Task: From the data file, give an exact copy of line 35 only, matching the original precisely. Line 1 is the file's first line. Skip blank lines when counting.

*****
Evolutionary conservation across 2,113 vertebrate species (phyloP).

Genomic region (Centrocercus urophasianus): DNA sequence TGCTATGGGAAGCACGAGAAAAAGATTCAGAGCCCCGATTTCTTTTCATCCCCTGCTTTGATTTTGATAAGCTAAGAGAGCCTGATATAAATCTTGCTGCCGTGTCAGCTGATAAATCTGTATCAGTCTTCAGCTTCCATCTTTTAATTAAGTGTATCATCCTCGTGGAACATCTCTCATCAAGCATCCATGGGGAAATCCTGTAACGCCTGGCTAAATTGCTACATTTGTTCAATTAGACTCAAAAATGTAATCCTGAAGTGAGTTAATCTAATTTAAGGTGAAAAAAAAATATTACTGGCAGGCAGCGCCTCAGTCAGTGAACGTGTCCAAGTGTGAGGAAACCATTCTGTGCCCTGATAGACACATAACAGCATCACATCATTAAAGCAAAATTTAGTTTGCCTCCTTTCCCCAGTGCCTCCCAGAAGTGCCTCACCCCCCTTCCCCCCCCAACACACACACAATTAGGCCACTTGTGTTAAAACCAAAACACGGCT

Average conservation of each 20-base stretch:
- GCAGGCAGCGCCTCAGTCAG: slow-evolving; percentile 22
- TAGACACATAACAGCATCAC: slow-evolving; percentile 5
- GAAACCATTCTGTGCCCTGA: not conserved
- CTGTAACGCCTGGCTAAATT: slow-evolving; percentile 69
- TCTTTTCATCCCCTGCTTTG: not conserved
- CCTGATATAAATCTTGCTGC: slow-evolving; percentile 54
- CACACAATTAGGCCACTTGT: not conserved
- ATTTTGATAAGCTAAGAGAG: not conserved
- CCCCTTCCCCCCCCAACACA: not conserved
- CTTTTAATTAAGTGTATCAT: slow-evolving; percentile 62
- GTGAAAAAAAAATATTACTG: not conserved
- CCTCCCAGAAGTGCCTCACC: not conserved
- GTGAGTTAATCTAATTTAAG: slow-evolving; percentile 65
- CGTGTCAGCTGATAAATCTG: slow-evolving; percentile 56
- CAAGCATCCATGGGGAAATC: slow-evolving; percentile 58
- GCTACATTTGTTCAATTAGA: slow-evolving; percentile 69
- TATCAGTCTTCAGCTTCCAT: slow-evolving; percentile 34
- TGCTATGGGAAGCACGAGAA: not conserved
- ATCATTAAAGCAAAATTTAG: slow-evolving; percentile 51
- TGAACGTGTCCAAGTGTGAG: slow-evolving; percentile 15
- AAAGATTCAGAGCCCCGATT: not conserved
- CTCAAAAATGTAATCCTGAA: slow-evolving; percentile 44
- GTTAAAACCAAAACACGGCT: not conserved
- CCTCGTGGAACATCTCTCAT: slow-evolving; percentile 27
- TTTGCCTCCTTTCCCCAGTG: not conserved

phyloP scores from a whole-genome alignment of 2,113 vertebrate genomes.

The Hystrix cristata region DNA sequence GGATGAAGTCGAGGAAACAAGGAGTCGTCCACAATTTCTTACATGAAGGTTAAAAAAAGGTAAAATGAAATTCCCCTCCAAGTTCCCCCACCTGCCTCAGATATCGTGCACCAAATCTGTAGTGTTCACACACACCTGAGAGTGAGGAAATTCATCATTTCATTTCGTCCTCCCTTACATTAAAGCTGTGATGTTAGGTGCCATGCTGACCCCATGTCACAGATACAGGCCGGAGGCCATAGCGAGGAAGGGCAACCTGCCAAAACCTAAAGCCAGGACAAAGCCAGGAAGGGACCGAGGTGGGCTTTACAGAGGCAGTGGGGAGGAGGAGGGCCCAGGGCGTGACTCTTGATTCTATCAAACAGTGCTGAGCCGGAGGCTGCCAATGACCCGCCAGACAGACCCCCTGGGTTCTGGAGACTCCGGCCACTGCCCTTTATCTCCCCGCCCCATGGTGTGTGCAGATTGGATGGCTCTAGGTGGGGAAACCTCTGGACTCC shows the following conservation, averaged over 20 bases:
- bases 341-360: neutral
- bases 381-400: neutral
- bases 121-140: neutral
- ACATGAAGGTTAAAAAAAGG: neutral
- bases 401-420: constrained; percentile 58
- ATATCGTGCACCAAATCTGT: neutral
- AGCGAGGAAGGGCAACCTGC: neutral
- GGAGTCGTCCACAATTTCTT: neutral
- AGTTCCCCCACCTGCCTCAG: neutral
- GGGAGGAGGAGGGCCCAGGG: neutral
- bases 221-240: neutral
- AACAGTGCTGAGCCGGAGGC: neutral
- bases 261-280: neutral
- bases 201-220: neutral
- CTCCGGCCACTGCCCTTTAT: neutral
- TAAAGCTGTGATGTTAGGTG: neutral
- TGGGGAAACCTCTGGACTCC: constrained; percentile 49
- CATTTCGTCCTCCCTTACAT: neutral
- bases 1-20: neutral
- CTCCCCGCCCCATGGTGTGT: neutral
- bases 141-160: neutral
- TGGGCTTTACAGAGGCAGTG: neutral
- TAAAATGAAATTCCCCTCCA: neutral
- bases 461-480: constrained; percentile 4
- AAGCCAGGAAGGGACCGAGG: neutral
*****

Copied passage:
- bases 401-420: constrained; percentile 58